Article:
Another time, my mother, seeing a wooden antique shoe form I had bought at a shop, recalled her father using one to eke out every possible day of wear from her childhood shoes. Then, she mentioned that she and her sisters only had shoes from September to May and went barefoot the rest of the time. Another afternoon, she spoke about how humiliated she felt when she walked home from grade school to see the entirety of her family’s belongings on the sidewalk. They had been evicted. Steely-eyed, she described living crammed in the upstairs bedroom of a relative with her parents and three sisters, tolerated but not welcomed. It’s not difficult to understand my mother’s dedication to charity sewing.
Today charity sewing opportunities range from informal small local efforts to large, highly organized and established national organizations. Projects range from highly prescriptive requests for items based on specific patterns to less rigid activities. Popular recipients are children — both those living in the United States and abroad, hospitalized people, cancer patients, those at risk for domestic violence, the elderly, and military veterans. Some groups donate their sewing efforts as a way to witness or spread their religious beliefs.
For example, Putting Prayers to Action is a Kentucky-based non-profit which serves Appalachian children. They travel through the Appalachian Mountains of Kentucky, West Virginia, Tennessee, and Virginia three times a year. They include religious messaging, clothing, and a few toys with their outreach. Putting Prayers to Action has detailed lists of what donations are needed, including hand-sewn items.
Station Stitchers in Purcellville, Virginia is one of the country’s numerous local charity efforts. A few years ago, I visited their storefront center, a wonderous riot of color, sewing machines, and bustling volunteers. I interviewed one of the women behind this effort and was struck by her dedication. After thirty-five years working for the government and traveling the seas, oceanographer Peggy Dunning retired. Within two weeks, she was “bored out of my skull.” She went to a fabric store, saw a quilt she liked, and from there became integral to the establishment of Station Stitchers. Since 2010, the non-profit Station Stitchers quilting studio has created and donated hundreds of quilts to the underserved in Loudoun County. The volunteer sewists also make smaller items that they sell to help fund their work.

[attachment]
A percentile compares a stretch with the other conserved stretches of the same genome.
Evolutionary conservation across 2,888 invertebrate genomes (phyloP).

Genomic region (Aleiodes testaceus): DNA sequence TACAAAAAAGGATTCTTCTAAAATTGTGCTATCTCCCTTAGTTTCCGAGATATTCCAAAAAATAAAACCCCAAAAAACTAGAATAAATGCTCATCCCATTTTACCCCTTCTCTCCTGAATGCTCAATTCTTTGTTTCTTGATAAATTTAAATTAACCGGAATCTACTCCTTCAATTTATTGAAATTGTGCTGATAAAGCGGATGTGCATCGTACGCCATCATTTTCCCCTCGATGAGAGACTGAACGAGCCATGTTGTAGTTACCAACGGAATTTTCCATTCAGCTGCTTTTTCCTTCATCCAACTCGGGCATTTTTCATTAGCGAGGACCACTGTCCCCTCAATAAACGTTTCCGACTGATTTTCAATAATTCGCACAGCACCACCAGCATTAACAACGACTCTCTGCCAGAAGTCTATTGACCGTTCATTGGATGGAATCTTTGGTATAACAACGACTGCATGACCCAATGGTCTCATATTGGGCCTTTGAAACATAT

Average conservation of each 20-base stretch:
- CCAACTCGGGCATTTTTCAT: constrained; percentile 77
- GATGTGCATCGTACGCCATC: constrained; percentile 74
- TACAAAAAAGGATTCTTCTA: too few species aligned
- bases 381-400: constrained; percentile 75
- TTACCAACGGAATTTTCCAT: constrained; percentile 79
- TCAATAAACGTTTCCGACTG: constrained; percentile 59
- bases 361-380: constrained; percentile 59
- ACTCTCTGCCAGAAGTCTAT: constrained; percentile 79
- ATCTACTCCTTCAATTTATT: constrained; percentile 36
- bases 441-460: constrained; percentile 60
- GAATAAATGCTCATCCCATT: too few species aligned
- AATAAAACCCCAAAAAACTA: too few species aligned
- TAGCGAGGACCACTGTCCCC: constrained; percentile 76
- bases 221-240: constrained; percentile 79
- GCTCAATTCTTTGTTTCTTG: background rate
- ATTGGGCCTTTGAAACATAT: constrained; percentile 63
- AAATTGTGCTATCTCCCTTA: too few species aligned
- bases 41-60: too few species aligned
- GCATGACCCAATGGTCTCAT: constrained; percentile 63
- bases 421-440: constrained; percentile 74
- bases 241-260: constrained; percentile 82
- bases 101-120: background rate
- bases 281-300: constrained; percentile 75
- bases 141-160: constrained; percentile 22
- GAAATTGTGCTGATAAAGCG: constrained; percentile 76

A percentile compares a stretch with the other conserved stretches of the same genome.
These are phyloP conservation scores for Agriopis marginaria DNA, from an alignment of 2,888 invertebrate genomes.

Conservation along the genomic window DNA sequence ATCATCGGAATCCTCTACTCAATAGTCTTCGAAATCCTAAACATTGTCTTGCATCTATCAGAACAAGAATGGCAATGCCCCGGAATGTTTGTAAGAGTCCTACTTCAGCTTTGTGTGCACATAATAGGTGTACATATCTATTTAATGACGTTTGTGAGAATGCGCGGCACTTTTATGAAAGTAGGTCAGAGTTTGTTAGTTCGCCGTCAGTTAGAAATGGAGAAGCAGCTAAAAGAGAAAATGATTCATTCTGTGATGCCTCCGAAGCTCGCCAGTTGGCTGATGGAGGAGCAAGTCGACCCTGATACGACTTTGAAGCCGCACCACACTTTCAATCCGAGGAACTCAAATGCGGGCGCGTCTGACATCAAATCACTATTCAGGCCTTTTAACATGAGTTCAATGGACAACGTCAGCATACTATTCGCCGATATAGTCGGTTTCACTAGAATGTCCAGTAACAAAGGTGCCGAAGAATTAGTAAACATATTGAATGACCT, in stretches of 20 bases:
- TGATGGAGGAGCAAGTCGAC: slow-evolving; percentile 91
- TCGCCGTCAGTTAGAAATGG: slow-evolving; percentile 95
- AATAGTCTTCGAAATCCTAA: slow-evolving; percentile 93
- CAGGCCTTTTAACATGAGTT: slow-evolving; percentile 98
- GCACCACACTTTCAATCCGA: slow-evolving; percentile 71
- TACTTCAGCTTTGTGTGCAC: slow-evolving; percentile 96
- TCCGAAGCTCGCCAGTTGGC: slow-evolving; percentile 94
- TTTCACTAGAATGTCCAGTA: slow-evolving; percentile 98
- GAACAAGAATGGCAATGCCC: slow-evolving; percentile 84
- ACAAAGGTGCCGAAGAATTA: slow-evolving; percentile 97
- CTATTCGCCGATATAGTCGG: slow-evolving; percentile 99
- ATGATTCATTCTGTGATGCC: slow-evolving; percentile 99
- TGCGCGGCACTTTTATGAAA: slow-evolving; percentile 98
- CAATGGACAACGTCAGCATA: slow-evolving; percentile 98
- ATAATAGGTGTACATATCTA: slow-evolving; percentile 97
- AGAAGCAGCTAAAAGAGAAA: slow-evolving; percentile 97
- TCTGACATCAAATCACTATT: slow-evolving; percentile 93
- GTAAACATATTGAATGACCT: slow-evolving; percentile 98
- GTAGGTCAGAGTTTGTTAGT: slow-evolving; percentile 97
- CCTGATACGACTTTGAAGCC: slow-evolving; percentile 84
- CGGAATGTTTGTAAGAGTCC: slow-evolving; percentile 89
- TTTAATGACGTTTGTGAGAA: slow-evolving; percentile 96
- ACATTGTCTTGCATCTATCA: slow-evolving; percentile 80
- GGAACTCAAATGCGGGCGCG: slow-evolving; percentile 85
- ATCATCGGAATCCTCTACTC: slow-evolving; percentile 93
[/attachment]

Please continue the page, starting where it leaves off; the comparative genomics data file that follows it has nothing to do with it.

Sewists may do charity sewing to experiment with new projects, to use up their fabric stash, or to simply scratch that sewing itch. After a person has outfitted every toddler within a mile of your home and every relative down to the second cousin once removed level, their gaze turns to the horizon. They’ve made a quilt for every bed, curtains for the bathroom, pj’s for their spouse — what next? Well, charity sewing comes to mind.
National and international organizations can best be found online. In addition to Project Linus, Quilts of Valor provides quilts to veterans and service members of the U.S. military. Days for Girls provides menstrual health kits on an international level.Ryan’s Case for Smiles gives cheery handsewn pillowcases to hospitalized children around the world.
There is turnover, especially in the international arena and in local efforts. Volunteer sewists seeking a longer-term opportunity might seek organizations with a formal non-profit structure, local chapters, and a track record of several years in existence.
Local efforts, like my mother’s teddy bear project, are typically informal. Usually, they include direct contact and social get-togethers. Fabric and craft stores can be one way to find them.
Social services, religious organizations, hospital social workers, and domestic violence service organizations also may have information about what’s going on in a region.
My mother’s fancy sewing machine has found a new home with a teenage sewing enthusiast. Maybe one day it will again turn out hand-sewn items for folks in need. I have Mom’s mylar teddy bear pattern and have begun to put together my first bears. I look forward to following — at least a little bit — in my mother’s footsteps.
“No one has ever become poor from giving.” Anne Frank
About the Creator
Diane Helentjaris uncovers the overlooked. Her latest book Diaspora is a poetry chapbook of the aftermath of immigration. www.dianehelentjaris.com